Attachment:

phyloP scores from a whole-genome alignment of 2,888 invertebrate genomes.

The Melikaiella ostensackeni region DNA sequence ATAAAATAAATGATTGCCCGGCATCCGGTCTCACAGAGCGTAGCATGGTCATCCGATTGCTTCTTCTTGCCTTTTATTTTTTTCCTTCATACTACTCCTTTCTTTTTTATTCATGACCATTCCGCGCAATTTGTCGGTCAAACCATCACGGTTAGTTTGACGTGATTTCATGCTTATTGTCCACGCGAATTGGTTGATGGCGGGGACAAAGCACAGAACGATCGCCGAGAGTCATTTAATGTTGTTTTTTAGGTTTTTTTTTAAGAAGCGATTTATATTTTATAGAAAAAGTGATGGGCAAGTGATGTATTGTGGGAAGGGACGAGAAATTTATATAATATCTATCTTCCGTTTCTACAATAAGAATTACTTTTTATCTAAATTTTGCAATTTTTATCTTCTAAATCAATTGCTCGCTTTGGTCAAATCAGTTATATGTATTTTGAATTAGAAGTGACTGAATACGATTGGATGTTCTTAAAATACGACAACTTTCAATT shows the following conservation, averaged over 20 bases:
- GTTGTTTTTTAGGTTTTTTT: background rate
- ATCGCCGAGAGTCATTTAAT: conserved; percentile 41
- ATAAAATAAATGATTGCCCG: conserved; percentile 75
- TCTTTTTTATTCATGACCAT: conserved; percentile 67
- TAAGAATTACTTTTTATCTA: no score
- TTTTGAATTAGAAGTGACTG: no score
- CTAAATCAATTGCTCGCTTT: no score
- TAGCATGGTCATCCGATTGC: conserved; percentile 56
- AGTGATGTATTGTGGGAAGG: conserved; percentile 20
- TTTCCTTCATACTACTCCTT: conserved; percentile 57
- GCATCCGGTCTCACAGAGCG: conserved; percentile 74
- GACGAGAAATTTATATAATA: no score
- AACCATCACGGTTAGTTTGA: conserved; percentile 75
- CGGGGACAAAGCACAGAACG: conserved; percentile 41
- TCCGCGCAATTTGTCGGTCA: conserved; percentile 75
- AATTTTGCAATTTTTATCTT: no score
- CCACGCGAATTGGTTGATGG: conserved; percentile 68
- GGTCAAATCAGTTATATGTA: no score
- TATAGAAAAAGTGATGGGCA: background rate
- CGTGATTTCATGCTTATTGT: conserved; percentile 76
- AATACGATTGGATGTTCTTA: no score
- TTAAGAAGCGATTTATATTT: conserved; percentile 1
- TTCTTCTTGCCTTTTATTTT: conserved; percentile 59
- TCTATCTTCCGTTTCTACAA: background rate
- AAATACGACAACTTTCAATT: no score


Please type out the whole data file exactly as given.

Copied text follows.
phyloP scores from a whole-genome alignment of 2,888 invertebrate genomes.

The Melikaiella ostensackeni region DNA sequence ATAAAATAAATGATTGCCCGGCATCCGGTCTCACAGAGCGTAGCATGGTCATCCGATTGCTTCTTCTTGCCTTTTATTTTTTTCCTTCATACTACTCCTTTCTTTTTTATTCATGACCATTCCGCGCAATTTGTCGGTCAAACCATCACGGTTAGTTTGACGTGATTTCATGCTTATTGTCCACGCGAATTGGTTGATGGCGGGGACAAAGCACAGAACGATCGCCGAGAGTCATTTAATGTTGTTTTTTAGGTTTTTTTTTAAGAAGCGATTTATATTTTATAGAAAAAGTGATGGGCAAGTGATGTATTGTGGGAAGGGACGAGAAATTTATATAATATCTATCTTCCGTTTCTACAATAAGAATTACTTTTTATCTAAATTTTGCAATTTTTATCTTCTAAATCAATTGCTCGCTTTGGTCAAATCAGTTATATGTATTTTGAATTAGAAGTGACTGAATACGATTGGATGTTCTTAAAATACGACAACTTTCAATT shows the following conservation, averaged over 20 bases:
- GTTGTTTTTTAGGTTTTTTT: background rate
- ATCGCCGAGAGTCATTTAAT: conserved; percentile 41
- ATAAAATAAATGATTGCCCG: conserved; percentile 75
- TCTTTTTTATTCATGACCAT: conserved; percentile 67
- TAAGAATTACTTTTTATCTA: no score
- TTTTGAATTAGAAGTGACTG: no score
- CTAAATCAATTGCTCGCTTT: no score
- TAGCATGGTCATCCGATTGC: conserved; percentile 56
- AGTGATGTATTGTGGGAAGG: conserved; percentile 20
- TTTCCTTCATACTACTCCTT: conserved; percentile 57
- GCATCCGGTCTCACAGAGCG: conserved; percentile 74
- GACGAGAAATTTATATAATA: no score
- AACCATCACGGTTAGTTTGA: conserved; percentile 75
- CGGGGACAAAGCACAGAACG: conserved; percentile 41
- TCCGCGCAATTTGTCGGTCA: conserved; percentile 75
- AATTTTGCAATTTTTATCTT: no score
- CCACGCGAATTGGTTGATGG: conserved; percentile 68
- GGTCAAATCAGTTATATGTA: no score
- TATAGAAAAAGTGATGGGCA: background rate
- CGTGATTTCATGCTTATTGT: conserved; percentile 76
- AATACGATTGGATGTTCTTA: no score
- TTAAGAAGCGATTTATATTT: conserved; percentile 1
- TTCTTCTTGCCTTTTATTTT: conserved; percentile 59
- TCTATCTTCCGTTTCTACAA: background rate
- AAATACGACAACTTTCAATT: no score